You can create a profile (to the extent that you want), chat in forums, read articles, and join meetings. It’s all pretty straightforward.
If you’re not into AA or the offerings from In The Rooms, SMART Recovery is an excellent resource. SMART Recovery focuses on behavioral change and avoids labels like “addict” or “alcoholic.” Here’s the meat and potatoes of their objectives:
SMART Recovery’s approach to behavioral change is built around our 4-Point Program®: (1) Building and maintaining the motivation to change. (2) Coping with urges to use. (3) Managing thoughts, feelings, and behaviors in an effective way without addictive behaviors. (4) Living a balanced, positive, and healthy life.
If that sounds more your speed, give them a go!
Refuge Recovery is a Buddhist approach to overcoming addiction and living a healed life. They use Buddhist principals to address the underlying causes of what leads us to addiction and apply those same principals to the recovery process.
You can hop onto the Refuge Recovery website to find in-person meetings. From there, you can contact your local group to see if and where they’ve moved meetings on line. You can also use this link to find a variety of Buddhist-centered online meetings happening across the country.
Sober Quarantine Tip #2: Fill your time with (mostly) healthy endeavors.
It is very easy to slip into couch potato mode in lieu of getting blitzed every afternoon. Can’t drink? Fine. I’ll eat my feelings and binge watch 90 Day Fiancé. (Guilty!)
And hey, that’s cool for some days, but it can’t become the new normal. Eating fatty, salty, sugary, processed foods all day long and only getting up to pee is a recipe for mental health disaster.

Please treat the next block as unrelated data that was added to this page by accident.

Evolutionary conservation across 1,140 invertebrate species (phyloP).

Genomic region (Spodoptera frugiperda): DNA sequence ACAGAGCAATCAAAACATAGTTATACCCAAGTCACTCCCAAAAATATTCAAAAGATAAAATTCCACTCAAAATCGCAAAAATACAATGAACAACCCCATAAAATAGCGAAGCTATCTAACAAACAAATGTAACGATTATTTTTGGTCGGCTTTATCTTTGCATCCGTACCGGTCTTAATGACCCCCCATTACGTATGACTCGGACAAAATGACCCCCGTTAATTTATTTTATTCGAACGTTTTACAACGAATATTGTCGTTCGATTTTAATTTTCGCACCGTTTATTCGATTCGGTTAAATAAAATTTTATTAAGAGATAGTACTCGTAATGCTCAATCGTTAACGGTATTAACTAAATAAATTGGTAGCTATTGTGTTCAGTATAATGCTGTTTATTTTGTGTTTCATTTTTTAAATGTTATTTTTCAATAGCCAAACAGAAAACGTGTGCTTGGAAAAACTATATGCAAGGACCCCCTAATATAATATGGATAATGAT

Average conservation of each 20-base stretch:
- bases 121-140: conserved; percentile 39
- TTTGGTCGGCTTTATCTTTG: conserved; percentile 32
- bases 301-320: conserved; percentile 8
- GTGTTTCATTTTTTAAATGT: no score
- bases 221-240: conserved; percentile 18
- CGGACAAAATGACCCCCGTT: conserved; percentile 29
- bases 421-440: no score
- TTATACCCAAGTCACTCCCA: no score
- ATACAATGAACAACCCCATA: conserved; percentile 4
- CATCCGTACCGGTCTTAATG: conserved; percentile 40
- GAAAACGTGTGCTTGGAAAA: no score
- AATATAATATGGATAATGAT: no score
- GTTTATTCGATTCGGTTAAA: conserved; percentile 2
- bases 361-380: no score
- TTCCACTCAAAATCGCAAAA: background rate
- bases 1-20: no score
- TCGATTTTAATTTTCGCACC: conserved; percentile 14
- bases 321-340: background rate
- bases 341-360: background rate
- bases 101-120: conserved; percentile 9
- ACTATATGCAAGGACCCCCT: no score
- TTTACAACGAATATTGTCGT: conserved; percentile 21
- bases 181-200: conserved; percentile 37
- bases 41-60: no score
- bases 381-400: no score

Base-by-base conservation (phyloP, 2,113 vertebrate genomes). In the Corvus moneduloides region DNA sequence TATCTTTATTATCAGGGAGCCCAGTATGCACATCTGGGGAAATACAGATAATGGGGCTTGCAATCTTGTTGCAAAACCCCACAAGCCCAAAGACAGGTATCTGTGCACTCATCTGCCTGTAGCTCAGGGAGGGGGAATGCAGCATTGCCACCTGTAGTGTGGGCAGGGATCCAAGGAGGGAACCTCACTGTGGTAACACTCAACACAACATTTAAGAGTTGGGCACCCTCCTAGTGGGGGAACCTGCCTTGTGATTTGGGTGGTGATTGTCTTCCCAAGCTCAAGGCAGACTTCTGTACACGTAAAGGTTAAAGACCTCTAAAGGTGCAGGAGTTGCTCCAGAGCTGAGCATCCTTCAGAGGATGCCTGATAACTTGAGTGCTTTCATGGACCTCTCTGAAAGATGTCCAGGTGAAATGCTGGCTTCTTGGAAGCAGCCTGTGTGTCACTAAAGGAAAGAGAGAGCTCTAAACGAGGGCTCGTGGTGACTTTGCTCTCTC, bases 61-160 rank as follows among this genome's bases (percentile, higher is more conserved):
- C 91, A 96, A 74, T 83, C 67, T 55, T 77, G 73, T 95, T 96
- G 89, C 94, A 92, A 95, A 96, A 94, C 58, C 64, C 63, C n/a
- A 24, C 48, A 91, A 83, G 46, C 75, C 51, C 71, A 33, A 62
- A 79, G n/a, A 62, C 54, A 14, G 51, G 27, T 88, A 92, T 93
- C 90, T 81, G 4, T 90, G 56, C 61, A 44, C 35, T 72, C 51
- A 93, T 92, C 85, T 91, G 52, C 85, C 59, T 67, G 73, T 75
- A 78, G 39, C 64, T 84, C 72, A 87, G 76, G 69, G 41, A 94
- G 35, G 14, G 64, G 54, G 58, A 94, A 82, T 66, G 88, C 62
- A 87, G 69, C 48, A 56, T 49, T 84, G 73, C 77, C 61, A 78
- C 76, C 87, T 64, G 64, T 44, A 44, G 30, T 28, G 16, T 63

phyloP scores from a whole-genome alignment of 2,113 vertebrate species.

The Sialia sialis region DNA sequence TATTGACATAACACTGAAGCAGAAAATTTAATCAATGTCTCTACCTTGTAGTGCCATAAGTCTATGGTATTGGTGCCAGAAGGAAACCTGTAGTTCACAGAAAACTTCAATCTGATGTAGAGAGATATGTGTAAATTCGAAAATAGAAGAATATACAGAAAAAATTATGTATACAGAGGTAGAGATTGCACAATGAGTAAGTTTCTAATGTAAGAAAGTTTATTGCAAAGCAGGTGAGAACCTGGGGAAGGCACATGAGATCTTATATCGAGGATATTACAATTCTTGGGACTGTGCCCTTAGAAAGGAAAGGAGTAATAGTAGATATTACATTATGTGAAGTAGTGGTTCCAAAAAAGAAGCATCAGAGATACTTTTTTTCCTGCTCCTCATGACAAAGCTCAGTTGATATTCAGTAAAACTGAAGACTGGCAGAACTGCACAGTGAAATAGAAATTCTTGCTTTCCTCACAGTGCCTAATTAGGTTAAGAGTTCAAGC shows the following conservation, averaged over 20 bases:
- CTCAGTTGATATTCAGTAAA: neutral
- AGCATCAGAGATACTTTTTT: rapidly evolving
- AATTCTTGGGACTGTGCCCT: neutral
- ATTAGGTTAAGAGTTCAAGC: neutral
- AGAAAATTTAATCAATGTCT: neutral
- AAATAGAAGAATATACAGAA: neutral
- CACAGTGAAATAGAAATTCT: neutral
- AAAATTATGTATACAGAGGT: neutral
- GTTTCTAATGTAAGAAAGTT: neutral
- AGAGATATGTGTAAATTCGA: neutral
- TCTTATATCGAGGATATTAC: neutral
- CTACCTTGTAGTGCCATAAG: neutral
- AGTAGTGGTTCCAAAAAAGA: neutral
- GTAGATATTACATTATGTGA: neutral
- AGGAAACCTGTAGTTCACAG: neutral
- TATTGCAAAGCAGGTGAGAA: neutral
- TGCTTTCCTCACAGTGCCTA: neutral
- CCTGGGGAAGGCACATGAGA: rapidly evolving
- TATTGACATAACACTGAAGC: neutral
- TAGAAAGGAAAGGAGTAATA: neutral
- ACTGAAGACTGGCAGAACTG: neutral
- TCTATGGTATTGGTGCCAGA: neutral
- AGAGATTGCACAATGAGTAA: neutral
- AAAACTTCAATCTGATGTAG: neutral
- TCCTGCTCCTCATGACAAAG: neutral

Sure it seems like a good idea for a few days, but it WILL make you feel like shit.
Physically. Emotionally. Spiritually.
And feeling horrible is not something you can afford right now if you can help it.
We’re already so isolated. Piling on with a junk food induced shame fest is not helpful. Besides, it can be a short road from f*ck it, I’m going to eat this entire pizza to f*ck it, I’m getting beer.
Use this extra time to do positive stuff.
Routines are important for everyone, but for people in recovery, they can be practically nonnegotiable. And since I’m pretty sure a global pandemic has disrupted all our lives in one way or another, it’s our responsibility to create a new, healthy normal.
If you’re working from home now and/or homeschooling your children, you have to structure your day in a way that lets you get all this stuff done while maintaining your physical and mental wellbeing. (That includes regular bathing, folks!)
Does that mean meal prepping healthy recipes down to the last micro while pulling two-a-days on your Pelaton or Beachbody course? No.
(I mean you can, if you want.)
But make sure to nourish yourself: mind and body.
You know that your body needs exercise, and your brain needs to be occupied with something that is halfway productive in order to thrive. And since we are all kinds of stuck here for the foreseeable, it’s our responsibility to “make it work” in this new setting.
Your routine is whatever you want it to be. You can exercise as hard or as lightly as you want. If you can get outside and run around, go do that. Kick a ball with your kid. Play with bubbles.
Eat food that gives you energy, not a coma.
Take this time for yourself as much as possible and put it to good use.
Okay, but I have kids and they’re driving me crazy.
Hey, me too!
There’s definitely a big difference between single quarantine vs coupled quarantine vs parenting quarantined.
For the sake of everyone’s sanity, YOUR mental health has to take priority at some point in the day. Which is not always easy, I realize.
I’ve got a two-year-old and she could not care less about my stress levels.
So I have to be a team with my husband. We are intentional about who is occupying the child, when the other needs a break, and providing space to do that.
Carve out space in your day to relax.
It’s totally fine to just chill. Feeling pent up and powerless is a huge driver back to drinking, especially when you feel physically cut off from the healthier alternatives you’ve put into place.